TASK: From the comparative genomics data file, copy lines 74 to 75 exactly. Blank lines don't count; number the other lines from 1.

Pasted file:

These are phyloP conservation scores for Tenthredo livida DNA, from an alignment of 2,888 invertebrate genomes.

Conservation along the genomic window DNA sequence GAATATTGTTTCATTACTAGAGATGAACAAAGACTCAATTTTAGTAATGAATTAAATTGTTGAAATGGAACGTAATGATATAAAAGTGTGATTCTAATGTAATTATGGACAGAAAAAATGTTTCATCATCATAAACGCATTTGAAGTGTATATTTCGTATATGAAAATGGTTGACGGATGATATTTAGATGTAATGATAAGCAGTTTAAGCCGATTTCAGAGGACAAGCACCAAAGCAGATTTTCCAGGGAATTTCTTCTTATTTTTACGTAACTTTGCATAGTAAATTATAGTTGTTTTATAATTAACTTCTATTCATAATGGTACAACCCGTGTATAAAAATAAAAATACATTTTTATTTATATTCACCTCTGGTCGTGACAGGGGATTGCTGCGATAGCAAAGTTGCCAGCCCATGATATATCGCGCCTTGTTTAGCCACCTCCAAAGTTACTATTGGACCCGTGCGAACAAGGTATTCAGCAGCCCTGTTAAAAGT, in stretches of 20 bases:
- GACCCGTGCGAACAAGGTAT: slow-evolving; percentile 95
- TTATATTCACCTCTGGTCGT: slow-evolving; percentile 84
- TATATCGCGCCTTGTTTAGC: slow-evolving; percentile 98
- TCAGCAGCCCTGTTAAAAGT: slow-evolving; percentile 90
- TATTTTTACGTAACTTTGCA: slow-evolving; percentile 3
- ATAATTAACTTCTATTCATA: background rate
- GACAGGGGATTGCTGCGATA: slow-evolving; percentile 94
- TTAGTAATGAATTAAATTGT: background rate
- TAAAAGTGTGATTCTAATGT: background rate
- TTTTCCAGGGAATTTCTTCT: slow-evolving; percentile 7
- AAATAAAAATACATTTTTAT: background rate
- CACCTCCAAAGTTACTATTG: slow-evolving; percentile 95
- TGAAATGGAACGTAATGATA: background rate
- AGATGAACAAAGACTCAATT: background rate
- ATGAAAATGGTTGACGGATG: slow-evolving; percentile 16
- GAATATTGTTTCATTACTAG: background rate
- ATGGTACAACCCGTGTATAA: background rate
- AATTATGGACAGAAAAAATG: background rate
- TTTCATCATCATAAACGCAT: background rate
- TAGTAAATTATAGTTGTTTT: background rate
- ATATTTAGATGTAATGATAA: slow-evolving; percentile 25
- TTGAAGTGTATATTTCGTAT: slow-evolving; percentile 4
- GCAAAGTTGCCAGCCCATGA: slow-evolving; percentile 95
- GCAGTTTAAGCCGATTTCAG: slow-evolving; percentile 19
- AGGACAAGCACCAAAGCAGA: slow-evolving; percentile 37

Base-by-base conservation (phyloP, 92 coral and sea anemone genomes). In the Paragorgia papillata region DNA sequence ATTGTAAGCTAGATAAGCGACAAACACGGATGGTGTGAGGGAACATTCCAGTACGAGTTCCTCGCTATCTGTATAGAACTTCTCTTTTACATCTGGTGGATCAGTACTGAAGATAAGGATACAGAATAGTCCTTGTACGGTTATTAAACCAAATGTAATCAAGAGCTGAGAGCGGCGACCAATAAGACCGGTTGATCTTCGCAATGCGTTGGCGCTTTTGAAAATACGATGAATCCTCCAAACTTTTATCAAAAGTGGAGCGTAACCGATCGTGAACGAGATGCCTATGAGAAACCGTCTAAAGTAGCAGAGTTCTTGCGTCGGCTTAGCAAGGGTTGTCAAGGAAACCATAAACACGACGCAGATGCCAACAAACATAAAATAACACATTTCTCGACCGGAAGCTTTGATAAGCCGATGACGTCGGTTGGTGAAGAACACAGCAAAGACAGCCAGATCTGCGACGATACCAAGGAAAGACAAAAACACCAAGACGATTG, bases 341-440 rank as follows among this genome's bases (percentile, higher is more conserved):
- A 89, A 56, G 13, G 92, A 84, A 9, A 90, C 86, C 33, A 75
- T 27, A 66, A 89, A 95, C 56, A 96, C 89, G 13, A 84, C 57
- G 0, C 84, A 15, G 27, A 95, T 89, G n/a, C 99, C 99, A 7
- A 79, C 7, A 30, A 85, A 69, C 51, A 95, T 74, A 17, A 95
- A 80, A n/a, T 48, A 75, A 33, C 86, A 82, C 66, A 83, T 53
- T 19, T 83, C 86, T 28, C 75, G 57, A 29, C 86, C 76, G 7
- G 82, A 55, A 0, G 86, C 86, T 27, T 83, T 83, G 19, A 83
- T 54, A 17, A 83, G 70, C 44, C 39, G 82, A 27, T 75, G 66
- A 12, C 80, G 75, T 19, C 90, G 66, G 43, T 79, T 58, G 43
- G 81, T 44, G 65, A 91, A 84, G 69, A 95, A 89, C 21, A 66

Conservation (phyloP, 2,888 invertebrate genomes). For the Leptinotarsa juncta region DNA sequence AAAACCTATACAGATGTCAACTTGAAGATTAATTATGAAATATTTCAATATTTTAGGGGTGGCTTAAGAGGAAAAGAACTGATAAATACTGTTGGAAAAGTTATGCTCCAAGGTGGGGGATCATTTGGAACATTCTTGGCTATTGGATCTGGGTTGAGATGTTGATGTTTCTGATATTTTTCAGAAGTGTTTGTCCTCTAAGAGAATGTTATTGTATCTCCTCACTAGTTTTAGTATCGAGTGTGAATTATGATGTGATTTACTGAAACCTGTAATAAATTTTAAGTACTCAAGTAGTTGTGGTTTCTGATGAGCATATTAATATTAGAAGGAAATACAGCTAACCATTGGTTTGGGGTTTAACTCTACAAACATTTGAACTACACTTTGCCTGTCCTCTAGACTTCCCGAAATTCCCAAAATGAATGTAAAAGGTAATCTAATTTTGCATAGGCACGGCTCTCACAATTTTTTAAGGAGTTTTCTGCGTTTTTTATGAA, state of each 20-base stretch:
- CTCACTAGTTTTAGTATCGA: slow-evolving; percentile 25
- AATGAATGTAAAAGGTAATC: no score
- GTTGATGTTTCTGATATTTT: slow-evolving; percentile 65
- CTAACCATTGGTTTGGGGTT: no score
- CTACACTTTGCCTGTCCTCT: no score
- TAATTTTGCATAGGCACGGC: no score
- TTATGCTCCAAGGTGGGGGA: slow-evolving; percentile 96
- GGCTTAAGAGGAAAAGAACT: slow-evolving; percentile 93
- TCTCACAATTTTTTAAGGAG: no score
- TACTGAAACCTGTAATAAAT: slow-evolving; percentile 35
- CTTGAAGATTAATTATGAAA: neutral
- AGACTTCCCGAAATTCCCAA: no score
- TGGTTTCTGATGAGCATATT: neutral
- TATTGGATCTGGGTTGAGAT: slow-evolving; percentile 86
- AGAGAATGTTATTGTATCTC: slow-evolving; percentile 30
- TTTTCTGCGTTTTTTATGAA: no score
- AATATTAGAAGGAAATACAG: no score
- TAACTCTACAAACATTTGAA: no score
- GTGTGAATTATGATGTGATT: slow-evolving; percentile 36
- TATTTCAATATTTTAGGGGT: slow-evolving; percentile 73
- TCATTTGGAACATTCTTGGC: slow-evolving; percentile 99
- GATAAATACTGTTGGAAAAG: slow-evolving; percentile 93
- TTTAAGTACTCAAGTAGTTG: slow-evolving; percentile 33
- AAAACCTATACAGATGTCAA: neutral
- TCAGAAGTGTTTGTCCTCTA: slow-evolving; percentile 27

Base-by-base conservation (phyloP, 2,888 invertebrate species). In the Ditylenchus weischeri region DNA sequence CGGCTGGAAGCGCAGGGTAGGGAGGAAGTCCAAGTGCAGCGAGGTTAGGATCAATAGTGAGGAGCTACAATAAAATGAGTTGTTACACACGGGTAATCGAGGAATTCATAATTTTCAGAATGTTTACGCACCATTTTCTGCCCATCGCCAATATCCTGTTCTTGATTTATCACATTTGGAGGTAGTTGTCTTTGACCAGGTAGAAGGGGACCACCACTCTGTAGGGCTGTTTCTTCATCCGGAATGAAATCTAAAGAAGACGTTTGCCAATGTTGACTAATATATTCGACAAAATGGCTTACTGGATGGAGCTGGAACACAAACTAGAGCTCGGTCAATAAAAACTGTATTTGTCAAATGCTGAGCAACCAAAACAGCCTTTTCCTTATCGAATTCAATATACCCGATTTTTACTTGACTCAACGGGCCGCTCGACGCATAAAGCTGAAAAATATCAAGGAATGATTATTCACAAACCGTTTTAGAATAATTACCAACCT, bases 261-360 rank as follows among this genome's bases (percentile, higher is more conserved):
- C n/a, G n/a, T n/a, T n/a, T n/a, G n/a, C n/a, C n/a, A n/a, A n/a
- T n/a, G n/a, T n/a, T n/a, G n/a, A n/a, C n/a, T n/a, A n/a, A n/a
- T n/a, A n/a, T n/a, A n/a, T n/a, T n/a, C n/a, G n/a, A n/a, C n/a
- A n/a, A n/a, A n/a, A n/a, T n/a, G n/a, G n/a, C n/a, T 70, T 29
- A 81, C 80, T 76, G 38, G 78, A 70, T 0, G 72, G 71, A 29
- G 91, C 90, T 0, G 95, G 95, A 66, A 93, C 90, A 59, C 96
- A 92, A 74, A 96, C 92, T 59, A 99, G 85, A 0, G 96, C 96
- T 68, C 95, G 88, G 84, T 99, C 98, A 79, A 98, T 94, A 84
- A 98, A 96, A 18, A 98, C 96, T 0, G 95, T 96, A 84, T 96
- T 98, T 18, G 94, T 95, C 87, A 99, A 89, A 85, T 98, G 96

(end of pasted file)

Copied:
- A 98, A 96, A 18, A 98, C 96, T 0, G 95, T 96, A 84, T 96
- T 98, T 18, G 94, T 95, C 87, A 99, A 89, A 85, T 98, G 96